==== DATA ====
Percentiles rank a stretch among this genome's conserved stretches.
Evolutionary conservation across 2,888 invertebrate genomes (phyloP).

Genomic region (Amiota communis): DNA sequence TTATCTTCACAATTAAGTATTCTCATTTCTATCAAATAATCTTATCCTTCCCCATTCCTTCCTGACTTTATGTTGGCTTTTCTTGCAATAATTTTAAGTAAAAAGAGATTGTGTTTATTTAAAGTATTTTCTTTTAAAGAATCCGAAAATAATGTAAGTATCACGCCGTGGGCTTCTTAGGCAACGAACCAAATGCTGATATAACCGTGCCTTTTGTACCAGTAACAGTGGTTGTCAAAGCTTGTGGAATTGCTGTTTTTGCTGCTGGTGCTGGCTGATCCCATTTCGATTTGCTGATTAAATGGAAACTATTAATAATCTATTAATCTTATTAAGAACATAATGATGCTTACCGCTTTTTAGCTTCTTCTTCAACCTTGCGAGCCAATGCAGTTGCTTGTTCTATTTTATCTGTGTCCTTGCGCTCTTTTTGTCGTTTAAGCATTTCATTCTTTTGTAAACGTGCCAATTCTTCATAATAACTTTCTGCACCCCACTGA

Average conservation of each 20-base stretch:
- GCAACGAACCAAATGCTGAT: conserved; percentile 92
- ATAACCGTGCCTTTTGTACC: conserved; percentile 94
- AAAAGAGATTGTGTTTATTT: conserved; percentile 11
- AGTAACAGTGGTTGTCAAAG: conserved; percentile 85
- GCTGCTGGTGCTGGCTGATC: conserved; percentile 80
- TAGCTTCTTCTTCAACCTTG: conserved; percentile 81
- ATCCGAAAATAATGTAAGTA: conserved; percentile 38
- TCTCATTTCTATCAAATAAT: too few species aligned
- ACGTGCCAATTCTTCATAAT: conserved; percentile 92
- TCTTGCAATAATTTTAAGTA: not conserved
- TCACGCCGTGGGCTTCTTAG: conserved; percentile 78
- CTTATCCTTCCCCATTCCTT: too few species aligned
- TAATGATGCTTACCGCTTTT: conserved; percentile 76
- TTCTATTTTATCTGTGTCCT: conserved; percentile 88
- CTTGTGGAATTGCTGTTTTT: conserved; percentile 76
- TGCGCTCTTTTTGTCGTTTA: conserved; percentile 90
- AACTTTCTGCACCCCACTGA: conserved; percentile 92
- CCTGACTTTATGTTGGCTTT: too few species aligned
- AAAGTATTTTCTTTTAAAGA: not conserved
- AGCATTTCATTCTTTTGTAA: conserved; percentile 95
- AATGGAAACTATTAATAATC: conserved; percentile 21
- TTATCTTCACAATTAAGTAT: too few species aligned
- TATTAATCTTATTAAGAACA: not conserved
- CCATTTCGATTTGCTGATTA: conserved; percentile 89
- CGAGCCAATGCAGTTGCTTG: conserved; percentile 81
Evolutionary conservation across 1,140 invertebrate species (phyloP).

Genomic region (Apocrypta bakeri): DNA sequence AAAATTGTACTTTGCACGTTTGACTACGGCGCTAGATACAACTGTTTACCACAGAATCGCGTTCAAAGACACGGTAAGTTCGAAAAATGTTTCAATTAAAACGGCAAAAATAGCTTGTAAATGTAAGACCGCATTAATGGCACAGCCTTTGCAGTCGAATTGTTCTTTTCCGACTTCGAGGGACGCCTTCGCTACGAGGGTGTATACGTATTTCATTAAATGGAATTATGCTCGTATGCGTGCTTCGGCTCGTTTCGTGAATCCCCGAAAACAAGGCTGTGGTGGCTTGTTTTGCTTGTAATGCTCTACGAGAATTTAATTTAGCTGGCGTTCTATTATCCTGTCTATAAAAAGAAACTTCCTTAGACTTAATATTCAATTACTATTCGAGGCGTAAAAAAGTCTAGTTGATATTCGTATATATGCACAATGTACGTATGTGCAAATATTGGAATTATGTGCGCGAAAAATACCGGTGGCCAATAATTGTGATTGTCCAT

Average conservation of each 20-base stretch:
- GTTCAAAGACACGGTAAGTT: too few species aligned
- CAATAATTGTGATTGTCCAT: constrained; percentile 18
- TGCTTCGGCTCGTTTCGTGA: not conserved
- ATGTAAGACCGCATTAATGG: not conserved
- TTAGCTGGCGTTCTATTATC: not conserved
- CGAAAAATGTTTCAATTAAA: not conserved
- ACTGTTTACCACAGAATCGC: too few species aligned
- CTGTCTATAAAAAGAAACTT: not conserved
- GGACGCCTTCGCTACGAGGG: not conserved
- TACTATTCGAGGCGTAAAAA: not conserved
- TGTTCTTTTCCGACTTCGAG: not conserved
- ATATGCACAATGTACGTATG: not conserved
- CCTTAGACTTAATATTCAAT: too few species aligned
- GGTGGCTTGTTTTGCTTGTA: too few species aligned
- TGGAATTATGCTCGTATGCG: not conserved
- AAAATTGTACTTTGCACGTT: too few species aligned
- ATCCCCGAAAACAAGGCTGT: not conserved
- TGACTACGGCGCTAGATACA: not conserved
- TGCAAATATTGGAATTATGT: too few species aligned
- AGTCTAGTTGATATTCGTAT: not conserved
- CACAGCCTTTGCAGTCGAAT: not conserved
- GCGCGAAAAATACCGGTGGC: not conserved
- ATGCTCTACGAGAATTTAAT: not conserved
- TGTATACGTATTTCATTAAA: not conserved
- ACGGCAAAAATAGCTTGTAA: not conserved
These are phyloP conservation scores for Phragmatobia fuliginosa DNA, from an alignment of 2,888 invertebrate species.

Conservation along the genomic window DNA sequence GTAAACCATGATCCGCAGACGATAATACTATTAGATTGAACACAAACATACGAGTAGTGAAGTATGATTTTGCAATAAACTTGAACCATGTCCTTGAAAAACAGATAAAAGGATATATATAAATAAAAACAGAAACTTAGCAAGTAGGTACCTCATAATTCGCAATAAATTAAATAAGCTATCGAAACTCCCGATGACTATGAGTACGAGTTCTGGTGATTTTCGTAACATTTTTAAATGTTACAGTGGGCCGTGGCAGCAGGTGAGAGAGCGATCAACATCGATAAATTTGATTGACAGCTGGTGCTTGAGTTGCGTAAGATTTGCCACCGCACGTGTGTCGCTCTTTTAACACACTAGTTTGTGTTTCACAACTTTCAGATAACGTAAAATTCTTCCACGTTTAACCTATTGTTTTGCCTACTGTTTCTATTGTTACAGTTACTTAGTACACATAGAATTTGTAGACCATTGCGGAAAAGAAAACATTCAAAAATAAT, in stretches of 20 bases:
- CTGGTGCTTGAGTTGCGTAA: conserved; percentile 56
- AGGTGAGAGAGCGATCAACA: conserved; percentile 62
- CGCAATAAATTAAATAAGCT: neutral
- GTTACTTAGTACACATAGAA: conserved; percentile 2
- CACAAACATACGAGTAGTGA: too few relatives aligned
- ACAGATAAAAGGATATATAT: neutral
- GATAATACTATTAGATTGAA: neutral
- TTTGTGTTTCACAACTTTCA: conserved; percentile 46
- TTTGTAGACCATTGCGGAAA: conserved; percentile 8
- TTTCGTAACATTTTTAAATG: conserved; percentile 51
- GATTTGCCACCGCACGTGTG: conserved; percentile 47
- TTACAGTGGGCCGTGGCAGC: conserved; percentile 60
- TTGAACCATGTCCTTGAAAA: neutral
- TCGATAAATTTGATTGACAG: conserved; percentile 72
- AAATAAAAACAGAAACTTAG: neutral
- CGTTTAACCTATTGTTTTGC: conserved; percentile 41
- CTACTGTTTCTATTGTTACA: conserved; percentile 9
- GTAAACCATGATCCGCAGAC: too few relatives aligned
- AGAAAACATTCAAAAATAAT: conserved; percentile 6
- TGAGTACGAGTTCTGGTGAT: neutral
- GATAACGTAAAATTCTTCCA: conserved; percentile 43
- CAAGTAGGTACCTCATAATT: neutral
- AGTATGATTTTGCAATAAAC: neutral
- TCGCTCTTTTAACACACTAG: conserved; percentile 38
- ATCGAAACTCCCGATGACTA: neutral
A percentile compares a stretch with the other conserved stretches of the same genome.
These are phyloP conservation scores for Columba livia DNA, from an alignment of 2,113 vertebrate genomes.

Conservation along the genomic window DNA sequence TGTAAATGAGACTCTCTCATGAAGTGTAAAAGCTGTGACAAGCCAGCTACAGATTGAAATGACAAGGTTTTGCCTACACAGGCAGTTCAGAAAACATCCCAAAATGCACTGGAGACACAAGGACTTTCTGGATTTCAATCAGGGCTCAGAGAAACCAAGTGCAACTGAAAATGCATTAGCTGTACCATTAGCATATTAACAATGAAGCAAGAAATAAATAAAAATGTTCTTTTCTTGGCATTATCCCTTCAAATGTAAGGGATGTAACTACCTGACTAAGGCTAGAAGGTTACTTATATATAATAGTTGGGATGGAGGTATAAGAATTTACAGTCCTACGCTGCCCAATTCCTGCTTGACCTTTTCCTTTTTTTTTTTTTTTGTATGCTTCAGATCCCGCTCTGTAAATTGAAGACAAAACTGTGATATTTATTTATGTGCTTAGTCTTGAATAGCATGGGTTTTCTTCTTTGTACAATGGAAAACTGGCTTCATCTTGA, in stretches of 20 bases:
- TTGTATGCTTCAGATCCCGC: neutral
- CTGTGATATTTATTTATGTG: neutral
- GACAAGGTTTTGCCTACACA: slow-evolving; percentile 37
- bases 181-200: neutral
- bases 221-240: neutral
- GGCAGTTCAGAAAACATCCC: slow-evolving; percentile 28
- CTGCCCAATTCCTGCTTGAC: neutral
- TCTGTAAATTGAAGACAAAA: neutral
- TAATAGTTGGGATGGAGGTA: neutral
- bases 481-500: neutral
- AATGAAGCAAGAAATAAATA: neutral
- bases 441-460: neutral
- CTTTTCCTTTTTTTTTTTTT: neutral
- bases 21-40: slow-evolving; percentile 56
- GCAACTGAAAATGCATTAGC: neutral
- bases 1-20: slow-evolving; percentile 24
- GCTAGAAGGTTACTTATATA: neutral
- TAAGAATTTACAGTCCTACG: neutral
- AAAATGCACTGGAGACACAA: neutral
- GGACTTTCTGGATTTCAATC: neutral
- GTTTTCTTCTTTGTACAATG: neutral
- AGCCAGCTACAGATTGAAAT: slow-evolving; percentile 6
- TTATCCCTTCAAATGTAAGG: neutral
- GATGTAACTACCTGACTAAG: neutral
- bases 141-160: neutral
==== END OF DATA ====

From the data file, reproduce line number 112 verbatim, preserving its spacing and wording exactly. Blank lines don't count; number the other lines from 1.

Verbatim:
- bases 141-160: neutral